Friday, April 2, 2010

Mystery History -- Solved (Really)

Bellis wins for her 2:34 p.m. Wednesday guess "Fire at the Orban Lumber Yard at the corner of Green Street and Pasadena Avenue on the 23 March 1958. Sad to see so much wood go up in smoke."

Sure enough, in the photo above, the place went up in a blaze of glory after 54 years of business.

This was no small incident, as evidenced in these photos:

The fire was in the pre-dawn hours of March 23, 1958.

Established in 1904, Orban Lumber was a fixture in town until the fateful night of the devastating fire. It was founded by Peter Orban, who became a prominent Pasadena businessman active in the Chamber of Commerce. Orban Lumber expanded into Whittier in 1913 and the Inland Empire soon after.

Pasadena was incorporated as a city in 1886 and the Pasadena Fire Department was established the following year with a whopping budget of $1,000.

It took a little time to get the ball rolling. The event that started it all was in 1885 when some boys threw a stone into a building that was being used by Chinese immigrants as a laundry. The stone tipped over a kerosene lamp, starting a fire that burned the building to the ground.

Here's a photo circa 1910 of a horse-drawn fire wagon in Central Park.

Pasadena's very first fire station was on Dayton Street between Fair Oaks and De Lacey. The building still stands today at 37 W. Dayton St.

The Pasadena Fire Museum is at Station 31, 135 S. Fair Oaks Ave. right across the street from Central Park and around the corner from that first station. Stop by sometime and take a look at the historic photos and other memorabilia.

And be sure to say hello and thanks to the firefighters while you're there!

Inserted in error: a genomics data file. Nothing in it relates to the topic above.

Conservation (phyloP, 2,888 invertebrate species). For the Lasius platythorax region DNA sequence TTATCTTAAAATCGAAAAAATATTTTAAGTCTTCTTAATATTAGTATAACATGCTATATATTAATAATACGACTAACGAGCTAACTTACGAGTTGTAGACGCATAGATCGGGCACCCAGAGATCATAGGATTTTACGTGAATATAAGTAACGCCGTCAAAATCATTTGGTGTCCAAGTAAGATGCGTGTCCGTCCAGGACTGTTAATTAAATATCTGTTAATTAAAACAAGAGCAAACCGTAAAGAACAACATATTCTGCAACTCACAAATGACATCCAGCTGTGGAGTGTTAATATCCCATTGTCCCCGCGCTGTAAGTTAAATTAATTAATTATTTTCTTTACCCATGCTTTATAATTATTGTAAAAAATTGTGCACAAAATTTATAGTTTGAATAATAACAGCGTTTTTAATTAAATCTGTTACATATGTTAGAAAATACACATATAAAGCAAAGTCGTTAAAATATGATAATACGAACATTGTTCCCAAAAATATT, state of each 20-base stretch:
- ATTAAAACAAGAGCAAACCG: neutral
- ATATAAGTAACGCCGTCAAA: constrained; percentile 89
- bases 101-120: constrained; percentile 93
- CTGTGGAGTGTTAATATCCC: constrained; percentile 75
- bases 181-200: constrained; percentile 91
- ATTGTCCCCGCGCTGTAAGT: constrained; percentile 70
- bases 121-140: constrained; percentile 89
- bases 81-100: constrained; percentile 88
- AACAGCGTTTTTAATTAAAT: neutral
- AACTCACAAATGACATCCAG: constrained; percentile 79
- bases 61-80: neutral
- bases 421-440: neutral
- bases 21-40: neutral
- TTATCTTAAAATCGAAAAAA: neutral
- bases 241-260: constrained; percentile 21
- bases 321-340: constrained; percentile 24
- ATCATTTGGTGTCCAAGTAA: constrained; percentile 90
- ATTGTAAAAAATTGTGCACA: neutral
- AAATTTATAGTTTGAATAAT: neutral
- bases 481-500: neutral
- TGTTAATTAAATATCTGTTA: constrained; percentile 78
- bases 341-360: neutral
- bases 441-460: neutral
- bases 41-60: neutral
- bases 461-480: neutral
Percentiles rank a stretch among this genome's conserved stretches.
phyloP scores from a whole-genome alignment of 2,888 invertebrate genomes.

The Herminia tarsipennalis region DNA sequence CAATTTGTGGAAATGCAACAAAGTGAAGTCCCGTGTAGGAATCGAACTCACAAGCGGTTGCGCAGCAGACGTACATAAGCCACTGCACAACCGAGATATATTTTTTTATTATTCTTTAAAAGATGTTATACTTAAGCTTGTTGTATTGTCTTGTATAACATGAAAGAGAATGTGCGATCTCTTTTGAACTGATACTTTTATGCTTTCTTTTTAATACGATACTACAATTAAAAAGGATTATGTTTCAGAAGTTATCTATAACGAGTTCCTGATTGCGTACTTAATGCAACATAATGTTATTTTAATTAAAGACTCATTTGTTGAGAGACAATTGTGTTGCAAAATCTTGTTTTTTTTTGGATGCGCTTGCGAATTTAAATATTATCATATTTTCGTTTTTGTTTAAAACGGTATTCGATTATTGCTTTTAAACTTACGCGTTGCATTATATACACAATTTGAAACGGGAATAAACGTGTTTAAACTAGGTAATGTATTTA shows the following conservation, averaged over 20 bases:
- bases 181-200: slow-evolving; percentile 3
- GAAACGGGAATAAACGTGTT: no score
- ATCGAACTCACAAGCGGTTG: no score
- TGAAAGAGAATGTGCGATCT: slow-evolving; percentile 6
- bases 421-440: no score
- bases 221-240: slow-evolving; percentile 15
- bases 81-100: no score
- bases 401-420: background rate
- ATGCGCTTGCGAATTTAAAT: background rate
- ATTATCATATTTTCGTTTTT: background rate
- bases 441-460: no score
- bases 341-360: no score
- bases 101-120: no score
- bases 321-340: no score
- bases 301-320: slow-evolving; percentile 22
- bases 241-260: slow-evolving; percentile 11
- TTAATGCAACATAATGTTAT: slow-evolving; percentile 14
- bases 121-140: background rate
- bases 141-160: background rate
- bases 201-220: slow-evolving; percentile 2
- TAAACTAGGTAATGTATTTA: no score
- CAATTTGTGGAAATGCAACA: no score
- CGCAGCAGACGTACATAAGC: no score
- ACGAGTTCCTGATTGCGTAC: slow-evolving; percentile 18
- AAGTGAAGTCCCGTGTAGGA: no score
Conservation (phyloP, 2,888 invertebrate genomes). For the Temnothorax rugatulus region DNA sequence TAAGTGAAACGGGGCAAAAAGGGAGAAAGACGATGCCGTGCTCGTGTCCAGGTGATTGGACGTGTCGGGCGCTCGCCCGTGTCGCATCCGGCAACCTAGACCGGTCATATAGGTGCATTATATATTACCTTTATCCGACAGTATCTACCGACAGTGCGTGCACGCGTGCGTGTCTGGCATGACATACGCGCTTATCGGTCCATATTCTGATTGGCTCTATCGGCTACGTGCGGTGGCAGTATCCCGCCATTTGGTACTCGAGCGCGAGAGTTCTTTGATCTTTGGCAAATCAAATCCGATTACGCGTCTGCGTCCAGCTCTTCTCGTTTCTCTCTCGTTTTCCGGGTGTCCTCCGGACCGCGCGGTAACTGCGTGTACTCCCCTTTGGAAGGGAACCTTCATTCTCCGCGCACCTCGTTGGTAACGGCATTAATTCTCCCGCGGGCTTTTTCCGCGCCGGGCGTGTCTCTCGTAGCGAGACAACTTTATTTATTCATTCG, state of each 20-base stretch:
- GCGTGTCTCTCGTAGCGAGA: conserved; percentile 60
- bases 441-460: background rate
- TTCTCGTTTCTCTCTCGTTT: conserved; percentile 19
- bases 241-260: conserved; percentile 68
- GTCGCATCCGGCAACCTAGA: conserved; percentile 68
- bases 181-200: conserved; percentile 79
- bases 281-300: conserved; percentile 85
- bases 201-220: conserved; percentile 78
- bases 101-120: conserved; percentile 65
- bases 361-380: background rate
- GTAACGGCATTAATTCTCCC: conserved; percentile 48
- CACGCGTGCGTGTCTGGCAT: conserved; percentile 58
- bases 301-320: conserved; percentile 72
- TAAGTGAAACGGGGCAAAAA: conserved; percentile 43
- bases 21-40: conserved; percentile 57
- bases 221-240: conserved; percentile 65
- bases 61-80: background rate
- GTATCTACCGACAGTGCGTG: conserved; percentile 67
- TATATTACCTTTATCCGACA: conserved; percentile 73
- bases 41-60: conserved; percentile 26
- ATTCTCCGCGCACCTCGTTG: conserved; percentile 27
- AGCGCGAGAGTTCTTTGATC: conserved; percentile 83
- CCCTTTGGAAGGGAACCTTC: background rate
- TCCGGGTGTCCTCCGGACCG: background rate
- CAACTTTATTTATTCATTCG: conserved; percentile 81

altadenahiker said...

I'm getting a little tired of Bellis. How many pens does she need, anyway?

kevin at Time River Productions said...

That 1910 photo of the fire wagon shows the Doty Block in the background, later to become the Mikado Hotel and the Hotel Carver. It is a rare photo, as that building is not seen in many photographs in that era.

As I recall, that fire in the Chinese laundry was the beginning of one of the black periods in Indiana Colony history when the town voted to exclude all people of Chinese descent, and banished them to outside the Colony, to properties south of California Blvd. near where the city dump was at the time. I read that in some history book once. My memory is that the laundry was located on Fair Oaks, just south of Colorado. How times have changed!

Bellis said...

I did graciously wait until the afternoon to give everyone a crack at winning, Karin. And hey, Petrea says that Ann's prizes generate goodwill for the city. Right now, I'm feeling VERY goodwilled about Pasadena, though I fear they may have to charge us a new parcel tax to pay for all the prizes.

Petrea said...

Congratulations, Bellis! Fair and square. I'm happy to pay a prize tax so you can win and we can keep playing Mystery History.

Kevin and I both zoned in on that fire wagon photo. It's thrilling to see a 1910 shot of two buildings that still exist--a shot we could take today, almost.

Cafe Pasadena said...

I'm in agreement with KB de A-Hiker, as usual.
At least I've dropped out of seriously contending for the fabulous city treasures. She should at least graciously contract with some starving Altadenawriter to begin her own blog.

Anonymous said...

That's my grampa's lumber yard, oh wow. My dad later expanded organ lumber to the inland empire.